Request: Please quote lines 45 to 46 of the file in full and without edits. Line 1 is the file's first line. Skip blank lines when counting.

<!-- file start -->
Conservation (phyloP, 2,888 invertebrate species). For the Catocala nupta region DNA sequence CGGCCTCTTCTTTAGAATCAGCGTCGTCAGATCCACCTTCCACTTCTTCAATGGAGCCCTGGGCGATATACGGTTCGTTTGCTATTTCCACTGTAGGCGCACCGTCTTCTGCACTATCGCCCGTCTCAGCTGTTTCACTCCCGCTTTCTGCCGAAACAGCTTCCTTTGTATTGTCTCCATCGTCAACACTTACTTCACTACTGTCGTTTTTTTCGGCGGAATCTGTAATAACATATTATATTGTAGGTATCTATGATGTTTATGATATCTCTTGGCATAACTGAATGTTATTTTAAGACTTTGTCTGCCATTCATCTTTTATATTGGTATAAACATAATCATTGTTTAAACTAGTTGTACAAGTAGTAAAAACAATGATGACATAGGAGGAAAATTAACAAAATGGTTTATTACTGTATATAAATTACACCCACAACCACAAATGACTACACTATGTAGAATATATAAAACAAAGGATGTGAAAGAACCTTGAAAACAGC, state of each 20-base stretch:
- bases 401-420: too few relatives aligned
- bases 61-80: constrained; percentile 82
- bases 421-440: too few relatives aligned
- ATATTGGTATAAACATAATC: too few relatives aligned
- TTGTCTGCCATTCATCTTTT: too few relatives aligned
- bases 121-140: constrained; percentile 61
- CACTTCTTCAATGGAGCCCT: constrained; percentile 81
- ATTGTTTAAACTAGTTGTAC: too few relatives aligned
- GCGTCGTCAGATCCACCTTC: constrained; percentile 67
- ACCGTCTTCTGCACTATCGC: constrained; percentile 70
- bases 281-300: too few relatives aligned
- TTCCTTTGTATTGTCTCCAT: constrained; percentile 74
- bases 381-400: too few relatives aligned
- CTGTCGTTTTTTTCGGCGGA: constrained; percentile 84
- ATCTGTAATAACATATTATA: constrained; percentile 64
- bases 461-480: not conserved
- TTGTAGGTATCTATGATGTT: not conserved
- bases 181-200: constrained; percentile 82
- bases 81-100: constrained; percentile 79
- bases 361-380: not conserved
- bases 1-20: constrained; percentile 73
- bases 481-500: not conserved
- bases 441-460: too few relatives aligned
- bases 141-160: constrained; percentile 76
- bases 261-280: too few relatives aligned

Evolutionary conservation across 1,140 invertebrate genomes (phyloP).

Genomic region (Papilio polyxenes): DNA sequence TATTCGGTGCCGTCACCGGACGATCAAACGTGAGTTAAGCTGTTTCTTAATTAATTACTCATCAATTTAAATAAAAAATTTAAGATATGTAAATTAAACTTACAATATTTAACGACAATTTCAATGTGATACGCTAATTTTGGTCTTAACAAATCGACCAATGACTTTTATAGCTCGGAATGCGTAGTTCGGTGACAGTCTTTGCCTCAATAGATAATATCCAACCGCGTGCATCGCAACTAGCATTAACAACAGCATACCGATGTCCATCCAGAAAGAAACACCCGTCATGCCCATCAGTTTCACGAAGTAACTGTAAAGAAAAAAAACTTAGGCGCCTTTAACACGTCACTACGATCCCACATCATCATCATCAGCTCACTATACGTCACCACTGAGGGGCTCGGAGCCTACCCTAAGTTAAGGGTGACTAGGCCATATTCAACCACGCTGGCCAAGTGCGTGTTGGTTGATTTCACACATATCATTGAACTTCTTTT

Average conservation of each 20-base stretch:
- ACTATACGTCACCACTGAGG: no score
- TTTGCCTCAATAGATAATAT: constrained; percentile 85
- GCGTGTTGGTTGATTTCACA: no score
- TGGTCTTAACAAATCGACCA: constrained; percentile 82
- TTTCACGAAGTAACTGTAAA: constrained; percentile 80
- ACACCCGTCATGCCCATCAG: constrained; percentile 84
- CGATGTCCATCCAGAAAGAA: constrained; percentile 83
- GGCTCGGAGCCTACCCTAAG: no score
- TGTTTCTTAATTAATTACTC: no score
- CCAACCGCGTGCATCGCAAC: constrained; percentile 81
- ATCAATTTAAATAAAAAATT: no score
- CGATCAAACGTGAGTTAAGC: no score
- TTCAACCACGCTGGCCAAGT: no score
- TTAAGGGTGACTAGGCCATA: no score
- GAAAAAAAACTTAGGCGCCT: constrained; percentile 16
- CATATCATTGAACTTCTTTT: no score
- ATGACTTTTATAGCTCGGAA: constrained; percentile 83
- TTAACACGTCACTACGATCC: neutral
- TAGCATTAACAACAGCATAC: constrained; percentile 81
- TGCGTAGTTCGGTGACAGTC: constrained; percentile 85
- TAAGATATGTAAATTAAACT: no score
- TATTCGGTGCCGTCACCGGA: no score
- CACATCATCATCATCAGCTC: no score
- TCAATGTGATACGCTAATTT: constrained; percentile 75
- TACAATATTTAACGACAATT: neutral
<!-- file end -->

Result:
- CATATCATTGAACTTCTTTT: no score
- ATGACTTTTATAGCTCGGAA: constrained; percentile 83